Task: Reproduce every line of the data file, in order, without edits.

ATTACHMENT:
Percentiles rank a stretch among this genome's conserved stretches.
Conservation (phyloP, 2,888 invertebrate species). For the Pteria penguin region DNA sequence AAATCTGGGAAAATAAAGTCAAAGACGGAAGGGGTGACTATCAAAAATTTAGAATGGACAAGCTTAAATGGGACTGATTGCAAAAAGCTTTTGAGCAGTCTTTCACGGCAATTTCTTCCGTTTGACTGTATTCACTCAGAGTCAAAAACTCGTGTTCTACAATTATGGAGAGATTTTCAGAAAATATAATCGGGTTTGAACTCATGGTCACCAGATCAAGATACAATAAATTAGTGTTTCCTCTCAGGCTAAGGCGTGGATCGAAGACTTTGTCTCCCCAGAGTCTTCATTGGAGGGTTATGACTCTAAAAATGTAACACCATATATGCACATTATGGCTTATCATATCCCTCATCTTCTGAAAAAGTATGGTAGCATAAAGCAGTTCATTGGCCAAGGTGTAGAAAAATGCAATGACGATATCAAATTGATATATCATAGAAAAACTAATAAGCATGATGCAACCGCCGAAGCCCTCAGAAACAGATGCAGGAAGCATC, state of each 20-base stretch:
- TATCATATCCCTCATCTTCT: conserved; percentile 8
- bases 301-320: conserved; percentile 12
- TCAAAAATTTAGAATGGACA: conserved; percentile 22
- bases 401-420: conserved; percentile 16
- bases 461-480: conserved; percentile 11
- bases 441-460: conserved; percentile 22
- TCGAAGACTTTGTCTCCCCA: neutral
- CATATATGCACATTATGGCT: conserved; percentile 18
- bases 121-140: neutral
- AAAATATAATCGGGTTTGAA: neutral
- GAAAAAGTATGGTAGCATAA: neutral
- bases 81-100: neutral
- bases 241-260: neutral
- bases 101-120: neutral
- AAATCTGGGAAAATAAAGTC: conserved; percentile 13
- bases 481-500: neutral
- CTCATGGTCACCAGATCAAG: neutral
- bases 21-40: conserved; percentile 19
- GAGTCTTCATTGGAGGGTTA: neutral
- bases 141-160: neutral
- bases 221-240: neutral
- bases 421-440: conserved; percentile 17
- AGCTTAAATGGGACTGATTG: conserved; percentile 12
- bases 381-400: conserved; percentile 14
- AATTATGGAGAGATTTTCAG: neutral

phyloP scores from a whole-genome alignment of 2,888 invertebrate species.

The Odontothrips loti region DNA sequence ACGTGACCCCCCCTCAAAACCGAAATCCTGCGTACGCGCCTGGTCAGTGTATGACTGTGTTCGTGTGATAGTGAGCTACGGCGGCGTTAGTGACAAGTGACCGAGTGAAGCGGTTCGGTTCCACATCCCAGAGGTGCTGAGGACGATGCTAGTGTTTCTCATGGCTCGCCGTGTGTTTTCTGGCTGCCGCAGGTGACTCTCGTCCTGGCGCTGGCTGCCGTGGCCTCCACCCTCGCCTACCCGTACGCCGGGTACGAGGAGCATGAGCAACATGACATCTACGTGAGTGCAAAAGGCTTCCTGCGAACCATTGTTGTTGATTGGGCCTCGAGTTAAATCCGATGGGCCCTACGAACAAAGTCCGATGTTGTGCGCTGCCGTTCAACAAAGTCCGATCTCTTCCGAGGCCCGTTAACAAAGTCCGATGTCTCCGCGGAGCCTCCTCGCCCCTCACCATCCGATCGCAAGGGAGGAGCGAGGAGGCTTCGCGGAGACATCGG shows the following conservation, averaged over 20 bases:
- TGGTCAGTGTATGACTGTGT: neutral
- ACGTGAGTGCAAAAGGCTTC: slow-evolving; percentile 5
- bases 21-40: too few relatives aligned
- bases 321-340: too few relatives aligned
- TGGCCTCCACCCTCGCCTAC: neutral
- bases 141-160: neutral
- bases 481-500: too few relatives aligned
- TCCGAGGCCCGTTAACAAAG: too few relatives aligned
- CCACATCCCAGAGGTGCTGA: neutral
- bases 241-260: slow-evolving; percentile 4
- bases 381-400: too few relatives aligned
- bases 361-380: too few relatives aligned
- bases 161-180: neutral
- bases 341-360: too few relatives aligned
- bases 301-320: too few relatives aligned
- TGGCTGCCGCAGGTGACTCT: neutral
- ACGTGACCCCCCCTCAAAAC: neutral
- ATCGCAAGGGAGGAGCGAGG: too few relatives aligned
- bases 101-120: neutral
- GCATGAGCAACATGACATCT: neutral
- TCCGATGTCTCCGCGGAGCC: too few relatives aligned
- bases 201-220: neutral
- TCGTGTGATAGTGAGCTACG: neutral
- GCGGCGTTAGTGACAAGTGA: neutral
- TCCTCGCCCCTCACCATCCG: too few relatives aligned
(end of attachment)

Percentiles rank a stretch among this genome's conserved stretches.
Conservation (phyloP, 2,888 invertebrate species). For the Pteria penguin region DNA sequence AAATCTGGGAAAATAAAGTCAAAGACGGAAGGGGTGACTATCAAAAATTTAGAATGGACAAGCTTAAATGGGACTGATTGCAAAAAGCTTTTGAGCAGTCTTTCACGGCAATTTCTTCCGTTTGACTGTATTCACTCAGAGTCAAAAACTCGTGTTCTACAATTATGGAGAGATTTTCAGAAAATATAATCGGGTTTGAACTCATGGTCACCAGATCAAGATACAATAAATTAGTGTTTCCTCTCAGGCTAAGGCGTGGATCGAAGACTTTGTCTCCCCAGAGTCTTCATTGGAGGGTTATGACTCTAAAAATGTAACACCATATATGCACATTATGGCTTATCATATCCCTCATCTTCTGAAAAAGTATGGTAGCATAAAGCAGTTCATTGGCCAAGGTGTAGAAAAATGCAATGACGATATCAAATTGATATATCATAGAAAAACTAATAAGCATGATGCAACCGCCGAAGCCCTCAGAAACAGATGCAGGAAGCATC, state of each 20-base stretch:
- TATCATATCCCTCATCTTCT: conserved; percentile 8
- bases 301-320: conserved; percentile 12
- TCAAAAATTTAGAATGGACA: conserved; percentile 22
- bases 401-420: conserved; percentile 16
- bases 461-480: conserved; percentile 11
- bases 441-460: conserved; percentile 22
- TCGAAGACTTTGTCTCCCCA: neutral
- CATATATGCACATTATGGCT: conserved; percentile 18
- bases 121-140: neutral
- AAAATATAATCGGGTTTGAA: neutral
- GAAAAAGTATGGTAGCATAA: neutral
- bases 81-100: neutral
- bases 241-260: neutral
- bases 101-120: neutral
- AAATCTGGGAAAATAAAGTC: conserved; percentile 13
- bases 481-500: neutral
- CTCATGGTCACCAGATCAAG: neutral
- bases 21-40: conserved; percentile 19
- GAGTCTTCATTGGAGGGTTA: neutral
- bases 141-160: neutral
- bases 221-240: neutral
- bases 421-440: conserved; percentile 17
- AGCTTAAATGGGACTGATTG: conserved; percentile 12
- bases 381-400: conserved; percentile 14
- AATTATGGAGAGATTTTCAG: neutral

phyloP scores from a whole-genome alignment of 2,888 invertebrate species.

The Odontothrips loti region DNA sequence ACGTGACCCCCCCTCAAAACCGAAATCCTGCGTACGCGCCTGGTCAGTGTATGACTGTGTTCGTGTGATAGTGAGCTACGGCGGCGTTAGTGACAAGTGACCGAGTGAAGCGGTTCGGTTCCACATCCCAGAGGTGCTGAGGACGATGCTAGTGTTTCTCATGGCTCGCCGTGTGTTTTCTGGCTGCCGCAGGTGACTCTCGTCCTGGCGCTGGCTGCCGTGGCCTCCACCCTCGCCTACCCGTACGCCGGGTACGAGGAGCATGAGCAACATGACATCTACGTGAGTGCAAAAGGCTTCCTGCGAACCATTGTTGTTGATTGGGCCTCGAGTTAAATCCGATGGGCCCTACGAACAAAGTCCGATGTTGTGCGCTGCCGTTCAACAAAGTCCGATCTCTTCCGAGGCCCGTTAACAAAGTCCGATGTCTCCGCGGAGCCTCCTCGCCCCTCACCATCCGATCGCAAGGGAGGAGCGAGGAGGCTTCGCGGAGACATCGG shows the following conservation, averaged over 20 bases:
- TGGTCAGTGTATGACTGTGT: neutral
- ACGTGAGTGCAAAAGGCTTC: slow-evolving; percentile 5
- bases 21-40: too few relatives aligned
- bases 321-340: too few relatives aligned
- TGGCCTCCACCCTCGCCTAC: neutral
- bases 141-160: neutral
- bases 481-500: too few relatives aligned
- TCCGAGGCCCGTTAACAAAG: too few relatives aligned
- CCACATCCCAGAGGTGCTGA: neutral
- bases 241-260: slow-evolving; percentile 4
- bases 381-400: too few relatives aligned
- bases 361-380: too few relatives aligned
- bases 161-180: neutral
- bases 341-360: too few relatives aligned
- bases 301-320: too few relatives aligned
- TGGCTGCCGCAGGTGACTCT: neutral
- ACGTGACCCCCCCTCAAAAC: neutral
- ATCGCAAGGGAGGAGCGAGG: too few relatives aligned
- bases 101-120: neutral
- GCATGAGCAACATGACATCT: neutral
- TCCGATGTCTCCGCGGAGCC: too few relatives aligned
- bases 201-220: neutral
- TCGTGTGATAGTGAGCTACG: neutral
- GCGGCGTTAGTGACAAGTGA: neutral
- TCCTCGCCCCTCACCATCCG: too few relatives aligned